The Spiral Comes Full Circle: How Nation-to-Nation Relations with First Nations Can Lead to Economies that Work for All of Us
- What would it be like for our human economy to be in harmony with the Earth’s economy?
- What would our communities be like if we put energy into personalized and localized resources that benefit everyone around us?
This final Unify Toronto Dialogue of 2015 deepened a year long enquiry into money and meaning inspired by the learnings from our Remaking a Living dialogue series. What have we learned from the practices of community stewardship, reciprocal caring economies, and transformation (e.g., Theory U) that we’ve explored that might guide our design of enlivening, human-scale economic systems?
Guided by Kevin Best, we grounded the session again in the indigenous world views that laid the foundation for our series with our January dialogue inspired by Idle No More: A Love Story. Almost a year after that January dialogue, our new government has promised ‘nation-to-nation relations’ with First Nations in Canada, committed to adopt all the recommendations of the Truth and Reconciliation Commission and pledged to implement the UN Declaration of the Rights of Indigenous Peoples. The following points were revealed in the dialogue:
- Flow is key. Learn from the future as it emerges.
- Come together with the people you love.
- The Truth and Reconciliation Commission (TRC) report and the United Nations Declarations and Treaties are a basis for moving forward together.
Well-meaning settlers need to go beyond tokenism to address injustice.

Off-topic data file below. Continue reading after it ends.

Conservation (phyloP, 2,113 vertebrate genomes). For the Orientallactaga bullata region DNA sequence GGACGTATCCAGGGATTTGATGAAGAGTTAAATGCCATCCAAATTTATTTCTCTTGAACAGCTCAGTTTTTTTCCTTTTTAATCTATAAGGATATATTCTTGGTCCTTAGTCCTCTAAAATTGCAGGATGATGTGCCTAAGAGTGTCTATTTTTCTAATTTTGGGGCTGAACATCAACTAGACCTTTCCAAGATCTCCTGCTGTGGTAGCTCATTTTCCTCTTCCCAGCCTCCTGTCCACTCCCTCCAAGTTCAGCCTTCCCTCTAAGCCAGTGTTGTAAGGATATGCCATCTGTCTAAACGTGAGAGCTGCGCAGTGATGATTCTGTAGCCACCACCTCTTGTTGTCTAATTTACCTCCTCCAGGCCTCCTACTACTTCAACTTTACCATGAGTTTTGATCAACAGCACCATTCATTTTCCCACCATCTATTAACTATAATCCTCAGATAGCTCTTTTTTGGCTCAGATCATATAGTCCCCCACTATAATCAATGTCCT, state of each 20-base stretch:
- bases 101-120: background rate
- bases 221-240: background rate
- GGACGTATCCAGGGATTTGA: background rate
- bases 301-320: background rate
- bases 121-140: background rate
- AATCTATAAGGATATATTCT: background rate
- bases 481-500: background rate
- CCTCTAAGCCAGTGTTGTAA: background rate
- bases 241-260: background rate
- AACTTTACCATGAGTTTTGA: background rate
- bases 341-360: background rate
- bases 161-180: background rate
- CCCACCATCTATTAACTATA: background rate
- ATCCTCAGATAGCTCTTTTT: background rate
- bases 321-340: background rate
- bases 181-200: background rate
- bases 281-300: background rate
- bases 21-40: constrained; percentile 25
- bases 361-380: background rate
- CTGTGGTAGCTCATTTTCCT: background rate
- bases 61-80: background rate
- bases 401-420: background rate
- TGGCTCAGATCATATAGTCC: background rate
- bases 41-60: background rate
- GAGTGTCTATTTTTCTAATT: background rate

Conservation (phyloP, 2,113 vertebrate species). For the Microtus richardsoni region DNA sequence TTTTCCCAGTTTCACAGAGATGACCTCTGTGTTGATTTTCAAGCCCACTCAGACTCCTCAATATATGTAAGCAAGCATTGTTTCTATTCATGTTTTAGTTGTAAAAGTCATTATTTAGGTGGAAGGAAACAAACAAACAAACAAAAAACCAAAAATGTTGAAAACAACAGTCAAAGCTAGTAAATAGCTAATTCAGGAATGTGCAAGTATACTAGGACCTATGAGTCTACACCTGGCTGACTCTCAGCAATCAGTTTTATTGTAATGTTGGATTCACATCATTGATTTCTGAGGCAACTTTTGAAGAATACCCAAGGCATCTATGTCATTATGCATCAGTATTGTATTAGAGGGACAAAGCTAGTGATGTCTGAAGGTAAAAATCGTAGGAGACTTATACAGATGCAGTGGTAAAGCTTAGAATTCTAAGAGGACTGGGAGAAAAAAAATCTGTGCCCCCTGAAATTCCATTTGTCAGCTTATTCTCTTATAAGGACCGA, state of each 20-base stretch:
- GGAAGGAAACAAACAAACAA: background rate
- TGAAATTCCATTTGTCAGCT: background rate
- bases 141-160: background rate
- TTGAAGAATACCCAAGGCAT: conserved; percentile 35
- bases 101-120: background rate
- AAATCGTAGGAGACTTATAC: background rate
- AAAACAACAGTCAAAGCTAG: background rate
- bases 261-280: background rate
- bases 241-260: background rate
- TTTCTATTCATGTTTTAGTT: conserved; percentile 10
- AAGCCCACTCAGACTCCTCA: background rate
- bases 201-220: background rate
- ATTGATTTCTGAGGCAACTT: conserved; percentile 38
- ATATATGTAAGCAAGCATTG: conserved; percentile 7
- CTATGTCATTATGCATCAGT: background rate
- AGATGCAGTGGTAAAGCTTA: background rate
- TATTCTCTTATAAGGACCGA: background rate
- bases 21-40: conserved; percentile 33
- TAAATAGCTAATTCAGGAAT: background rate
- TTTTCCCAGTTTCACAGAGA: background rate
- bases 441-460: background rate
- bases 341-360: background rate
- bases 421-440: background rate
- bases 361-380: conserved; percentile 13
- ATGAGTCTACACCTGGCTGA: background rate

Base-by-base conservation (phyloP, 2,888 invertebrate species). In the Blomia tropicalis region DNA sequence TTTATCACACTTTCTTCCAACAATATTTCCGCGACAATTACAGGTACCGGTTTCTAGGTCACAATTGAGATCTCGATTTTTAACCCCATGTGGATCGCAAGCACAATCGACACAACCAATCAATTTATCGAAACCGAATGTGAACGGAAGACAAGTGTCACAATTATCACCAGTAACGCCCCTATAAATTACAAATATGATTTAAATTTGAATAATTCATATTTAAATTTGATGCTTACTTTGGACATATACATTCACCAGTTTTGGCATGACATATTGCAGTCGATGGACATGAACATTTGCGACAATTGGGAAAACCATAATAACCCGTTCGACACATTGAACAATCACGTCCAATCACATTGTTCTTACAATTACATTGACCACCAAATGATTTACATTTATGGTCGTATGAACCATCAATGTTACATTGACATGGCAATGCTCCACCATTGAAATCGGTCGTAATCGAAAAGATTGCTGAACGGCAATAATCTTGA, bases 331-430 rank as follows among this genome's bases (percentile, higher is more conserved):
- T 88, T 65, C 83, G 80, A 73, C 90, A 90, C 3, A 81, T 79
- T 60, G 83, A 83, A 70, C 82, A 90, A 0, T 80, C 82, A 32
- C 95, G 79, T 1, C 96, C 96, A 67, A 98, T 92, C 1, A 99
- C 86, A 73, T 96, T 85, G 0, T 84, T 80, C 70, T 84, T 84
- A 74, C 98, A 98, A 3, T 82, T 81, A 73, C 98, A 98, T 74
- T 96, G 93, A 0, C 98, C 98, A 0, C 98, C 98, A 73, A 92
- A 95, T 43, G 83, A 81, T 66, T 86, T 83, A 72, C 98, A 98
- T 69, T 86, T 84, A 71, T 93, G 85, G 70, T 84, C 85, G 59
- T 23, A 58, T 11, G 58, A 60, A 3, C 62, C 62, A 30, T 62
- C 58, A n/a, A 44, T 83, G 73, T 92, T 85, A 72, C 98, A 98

- A nation-to-nation relationship between the First Nations, Métis and Inuit and the Canadian Government will be profoundly important.
- Led to 94 recommendations, and Prime Minister Trudeau has committed to implementing them all.
- Need curriculum of identity restoration.
- The TRC report provides an entry point into the conversation.
- The full report will be released on Dec 15 and presented to Canada in Ottawa at noon, Shaw Convention Centre.
- The indigenous view is individualistic for all that does not affect the group
- Reference the film: Schooling the World
- Focus on the manageable connections – housesharing, shared space and land, make local economies work for all
- Tribing up frees energy and resources
- The TRC used non-Indigenous ways to deal with Indigenous issues
- We need to shift toward a reciprocal relationship
- The disconnect from self is core
- Each action contributes to a shift in consciousness
- This process is slow, but it reaches a tipping point
- Change requires us to use new concepts
- We need someone else’s ideas
- Few are willing to be transformed
- We need to see with both Indigenous (grounded, emotional) and Western (materialistic, intellectual) eyes
- Structure and individual feed and support each other
- When you’re ready, you’ll be able to hear and change
- You will reach a threshold – keep working toward it
- Need to create a space within ourselves, between agreement and disagreement
- Also need to create shared meaning across generations
- Focus on building relationship
- Be present to hold the space for the future generatively
- The community provides the context for action
- Personal change can happen within that and can in turn influence the community.
- Openness allows for the unexpected
About the Host